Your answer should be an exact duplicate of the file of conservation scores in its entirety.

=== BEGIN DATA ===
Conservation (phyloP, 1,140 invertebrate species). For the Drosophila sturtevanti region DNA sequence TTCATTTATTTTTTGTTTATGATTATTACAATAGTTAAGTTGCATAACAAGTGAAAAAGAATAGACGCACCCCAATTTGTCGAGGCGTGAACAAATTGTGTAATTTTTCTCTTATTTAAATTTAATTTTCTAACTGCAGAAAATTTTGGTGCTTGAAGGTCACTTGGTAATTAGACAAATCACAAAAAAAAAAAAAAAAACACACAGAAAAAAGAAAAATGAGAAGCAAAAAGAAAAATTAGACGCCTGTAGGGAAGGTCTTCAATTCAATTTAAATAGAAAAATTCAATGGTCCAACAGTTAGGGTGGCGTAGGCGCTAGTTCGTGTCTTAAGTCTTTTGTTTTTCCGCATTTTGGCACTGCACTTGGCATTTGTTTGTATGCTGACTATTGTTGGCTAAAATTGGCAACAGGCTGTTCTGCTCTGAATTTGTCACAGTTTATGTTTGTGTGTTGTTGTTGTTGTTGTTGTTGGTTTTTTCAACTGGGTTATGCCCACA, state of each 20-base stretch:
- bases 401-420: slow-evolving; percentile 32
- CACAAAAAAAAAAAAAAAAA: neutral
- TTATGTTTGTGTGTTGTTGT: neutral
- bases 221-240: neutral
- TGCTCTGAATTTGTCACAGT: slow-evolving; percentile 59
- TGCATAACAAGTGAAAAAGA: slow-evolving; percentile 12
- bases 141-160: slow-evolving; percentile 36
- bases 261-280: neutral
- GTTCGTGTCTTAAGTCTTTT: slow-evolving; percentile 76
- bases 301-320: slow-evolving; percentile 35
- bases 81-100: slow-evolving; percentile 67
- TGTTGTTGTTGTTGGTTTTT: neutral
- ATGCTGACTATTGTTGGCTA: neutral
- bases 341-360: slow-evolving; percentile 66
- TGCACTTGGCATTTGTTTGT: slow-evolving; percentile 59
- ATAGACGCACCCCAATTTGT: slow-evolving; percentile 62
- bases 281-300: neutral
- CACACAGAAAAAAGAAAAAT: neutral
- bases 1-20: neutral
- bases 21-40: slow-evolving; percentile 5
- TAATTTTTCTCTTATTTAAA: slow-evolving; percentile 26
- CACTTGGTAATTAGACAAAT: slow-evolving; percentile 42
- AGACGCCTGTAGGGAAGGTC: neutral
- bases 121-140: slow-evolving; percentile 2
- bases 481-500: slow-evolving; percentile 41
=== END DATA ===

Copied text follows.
Conservation (phyloP, 1,140 invertebrate species). For the Drosophila sturtevanti region DNA sequence TTCATTTATTTTTTGTTTATGATTATTACAATAGTTAAGTTGCATAACAAGTGAAAAAGAATAGACGCACCCCAATTTGTCGAGGCGTGAACAAATTGTGTAATTTTTCTCTTATTTAAATTTAATTTTCTAACTGCAGAAAATTTTGGTGCTTGAAGGTCACTTGGTAATTAGACAAATCACAAAAAAAAAAAAAAAAACACACAGAAAAAAGAAAAATGAGAAGCAAAAAGAAAAATTAGACGCCTGTAGGGAAGGTCTTCAATTCAATTTAAATAGAAAAATTCAATGGTCCAACAGTTAGGGTGGCGTAGGCGCTAGTTCGTGTCTTAAGTCTTTTGTTTTTCCGCATTTTGGCACTGCACTTGGCATTTGTTTGTATGCTGACTATTGTTGGCTAAAATTGGCAACAGGCTGTTCTGCTCTGAATTTGTCACAGTTTATGTTTGTGTGTTGTTGTTGTTGTTGTTGTTGGTTTTTTCAACTGGGTTATGCCCACA, state of each 20-base stretch:
- bases 401-420: slow-evolving; percentile 32
- CACAAAAAAAAAAAAAAAAA: neutral
- TTATGTTTGTGTGTTGTTGT: neutral
- bases 221-240: neutral
- TGCTCTGAATTTGTCACAGT: slow-evolving; percentile 59
- TGCATAACAAGTGAAAAAGA: slow-evolving; percentile 12
- bases 141-160: slow-evolving; percentile 36
- bases 261-280: neutral
- GTTCGTGTCTTAAGTCTTTT: slow-evolving; percentile 76
- bases 301-320: slow-evolving; percentile 35
- bases 81-100: slow-evolving; percentile 67
- TGTTGTTGTTGTTGGTTTTT: neutral
- ATGCTGACTATTGTTGGCTA: neutral
- bases 341-360: slow-evolving; percentile 66
- TGCACTTGGCATTTGTTTGT: slow-evolving; percentile 59
- ATAGACGCACCCCAATTTGT: slow-evolving; percentile 62
- bases 281-300: neutral
- CACACAGAAAAAAGAAAAAT: neutral
- bases 1-20: neutral
- bases 21-40: slow-evolving; percentile 5
- TAATTTTTCTCTTATTTAAA: slow-evolving; percentile 26
- CACTTGGTAATTAGACAAAT: slow-evolving; percentile 42
- AGACGCCTGTAGGGAAGGTC: neutral
- bases 121-140: slow-evolving; percentile 2
- bases 481-500: slow-evolving; percentile 41